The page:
People who have become housebound after having a stroke are being invited to take part in a major new study that could help to put them back on the road to independence.
Researchers at The University of Nottingham are leading a national research project that will look at whether a new way of offering rehabilitation therapy could assist stroke patients who are keen to leave the house more but may have lost the confidence to step out on their own.
Funded by the National Institute for Health Research (NIHR), the study will involve providing some volunteer patients with a targeted rehabilitation approach and goal-based outdoor mobility programme in an attempt to improve their physical capabilities and boost their belief in their own abilities. Their achievements will then be compared to other volunteer patients who have not received the intervention to discover how they fared in comparison.
Dr Pip Logan in the University’s Division of Rehabilitation and Ageing, who is leading the study, said: “Looking at practical barriers which may be preventing people from leaving the house, such as a lack of adequate handrails on steps and garden paths, is of course very valid.
“However, it is often the psychological barriers which are the toughest to overcome. For someone who has driven all their life up until their stroke, tackling public transport can seem extremely daunting. Similarly, someone left with cognitive issues following stroke, such as memory loss or aphasia, may worry about their ability to communicate effectively while out and about.
“We are hoping that by offering a more targeted approach to therapy we can help them to develop their mobility abilities and coping strategies that will allow them get about more and become independent people once again.”
The research follows a pilot study undertaken by the team in 2004 which found that, despite rehabilitation, 42 per cent of people with a stroke wanted to get out of their house more. The randomised controlled trial offered a travel promotion programme by an occupational therapist to half of the volunteers on the study. It provided them with bespoke information, prescribing remedial exercises and equipment as needed and supporting them in their return to driving or using public transport. At the end of the four month trial, this group were twice as likely to get out and about as those who had not received this service.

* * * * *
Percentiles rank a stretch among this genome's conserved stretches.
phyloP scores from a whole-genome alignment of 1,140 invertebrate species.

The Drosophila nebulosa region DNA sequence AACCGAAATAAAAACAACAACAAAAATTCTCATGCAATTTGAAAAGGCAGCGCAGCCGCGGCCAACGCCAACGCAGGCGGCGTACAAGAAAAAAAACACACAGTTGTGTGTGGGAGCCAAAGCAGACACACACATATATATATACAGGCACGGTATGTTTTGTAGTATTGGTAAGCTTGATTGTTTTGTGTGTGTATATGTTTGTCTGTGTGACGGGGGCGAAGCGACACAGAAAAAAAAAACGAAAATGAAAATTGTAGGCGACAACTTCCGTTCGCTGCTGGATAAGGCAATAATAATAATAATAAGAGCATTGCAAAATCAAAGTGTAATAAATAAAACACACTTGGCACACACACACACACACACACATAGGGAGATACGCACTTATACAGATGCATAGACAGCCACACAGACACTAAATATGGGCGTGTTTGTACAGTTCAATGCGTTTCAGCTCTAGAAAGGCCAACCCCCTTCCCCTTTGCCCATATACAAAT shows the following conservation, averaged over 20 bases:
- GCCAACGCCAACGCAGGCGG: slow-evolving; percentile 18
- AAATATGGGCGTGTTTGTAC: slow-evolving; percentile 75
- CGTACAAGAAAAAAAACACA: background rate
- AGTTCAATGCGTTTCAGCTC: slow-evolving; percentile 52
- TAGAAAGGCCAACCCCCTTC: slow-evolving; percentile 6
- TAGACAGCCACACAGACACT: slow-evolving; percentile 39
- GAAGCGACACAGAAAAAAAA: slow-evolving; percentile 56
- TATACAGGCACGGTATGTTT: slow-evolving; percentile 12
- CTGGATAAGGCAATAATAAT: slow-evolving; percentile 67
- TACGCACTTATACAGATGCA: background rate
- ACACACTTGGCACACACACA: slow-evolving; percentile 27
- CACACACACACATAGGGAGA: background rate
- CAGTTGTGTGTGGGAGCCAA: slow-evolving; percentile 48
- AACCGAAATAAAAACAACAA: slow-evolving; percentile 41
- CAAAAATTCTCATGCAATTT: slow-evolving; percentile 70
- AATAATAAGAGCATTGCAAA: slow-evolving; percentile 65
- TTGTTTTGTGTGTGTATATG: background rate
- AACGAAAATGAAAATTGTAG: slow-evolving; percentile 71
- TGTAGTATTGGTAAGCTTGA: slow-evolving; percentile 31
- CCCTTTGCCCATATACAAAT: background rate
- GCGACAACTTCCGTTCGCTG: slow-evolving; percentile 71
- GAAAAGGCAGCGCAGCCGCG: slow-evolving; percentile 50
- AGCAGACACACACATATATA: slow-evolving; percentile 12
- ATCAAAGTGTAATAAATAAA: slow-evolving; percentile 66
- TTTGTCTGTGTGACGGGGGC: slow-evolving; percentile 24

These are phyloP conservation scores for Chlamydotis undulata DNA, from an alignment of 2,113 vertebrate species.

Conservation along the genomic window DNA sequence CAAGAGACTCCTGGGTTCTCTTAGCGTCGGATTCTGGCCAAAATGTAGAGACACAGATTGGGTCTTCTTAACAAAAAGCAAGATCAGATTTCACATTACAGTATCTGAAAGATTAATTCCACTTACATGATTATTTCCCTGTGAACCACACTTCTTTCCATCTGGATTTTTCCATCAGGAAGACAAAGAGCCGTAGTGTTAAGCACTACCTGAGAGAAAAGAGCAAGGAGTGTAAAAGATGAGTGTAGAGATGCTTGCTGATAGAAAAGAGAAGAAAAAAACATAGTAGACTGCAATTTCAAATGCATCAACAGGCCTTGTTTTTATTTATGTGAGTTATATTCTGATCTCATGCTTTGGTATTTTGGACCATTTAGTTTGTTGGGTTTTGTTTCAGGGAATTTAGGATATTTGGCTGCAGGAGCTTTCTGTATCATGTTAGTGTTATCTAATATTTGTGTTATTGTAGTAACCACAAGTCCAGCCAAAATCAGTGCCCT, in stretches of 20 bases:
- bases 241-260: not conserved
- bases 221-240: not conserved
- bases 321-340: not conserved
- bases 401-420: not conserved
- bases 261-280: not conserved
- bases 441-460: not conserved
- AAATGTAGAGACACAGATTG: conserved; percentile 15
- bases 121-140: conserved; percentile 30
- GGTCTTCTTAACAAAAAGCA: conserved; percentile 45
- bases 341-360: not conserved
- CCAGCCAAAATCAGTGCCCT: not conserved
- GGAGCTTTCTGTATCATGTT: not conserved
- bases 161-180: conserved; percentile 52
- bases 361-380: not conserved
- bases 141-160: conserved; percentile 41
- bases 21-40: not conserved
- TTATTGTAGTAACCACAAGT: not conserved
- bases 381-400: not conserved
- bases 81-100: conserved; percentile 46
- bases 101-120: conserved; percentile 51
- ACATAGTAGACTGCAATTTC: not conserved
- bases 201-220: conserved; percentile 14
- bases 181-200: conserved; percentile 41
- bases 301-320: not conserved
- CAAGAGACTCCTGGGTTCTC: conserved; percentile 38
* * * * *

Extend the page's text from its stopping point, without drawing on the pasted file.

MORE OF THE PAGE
The researchers are now keen to recruit more than 150 stroke patients from across Nottinghamshire to take part in the trial and have been joining forces with local authorities, health agencies and a national charity to find suitable volunteers.
Local GPs, Nottingham City Council, the Stroke Association and the NHS Nottinghamshire County primary care trust’s stroke register are playing their part in identifying patients who may have fallen through the net. Support from NHS Nottingham City primary care trust and Nottinghamshire County NHS Trust will come in the form of occupational therapist Lorraine Lancaster, who will spend four days a week on the project, travelling around Nottinghamshire visiting patients in the intervention group that will be receiving the bespoke therapy intervention.
Lorraine works as an occupational therapist with the Nottingham City Community Stroke team. This team provides rehabilitation and mid to long term support, mostly at home, for people who have had a stroke.
Lorraine said: “Our multi disciplinary team has specialist knowledge and experience of stroke and stroke related issues. It is important to work with patients, families and carers to develop a rehabilitation programme in order to meet their individual needs. Patients in this research study build on the work we have achieved by specifically focusing on outdoor mobility. We welcome any research that provides robust evidence that a specific intervention is likely to benefit stroke survivors.”
As well as Nottingham, 11 other places in the UK are taking part.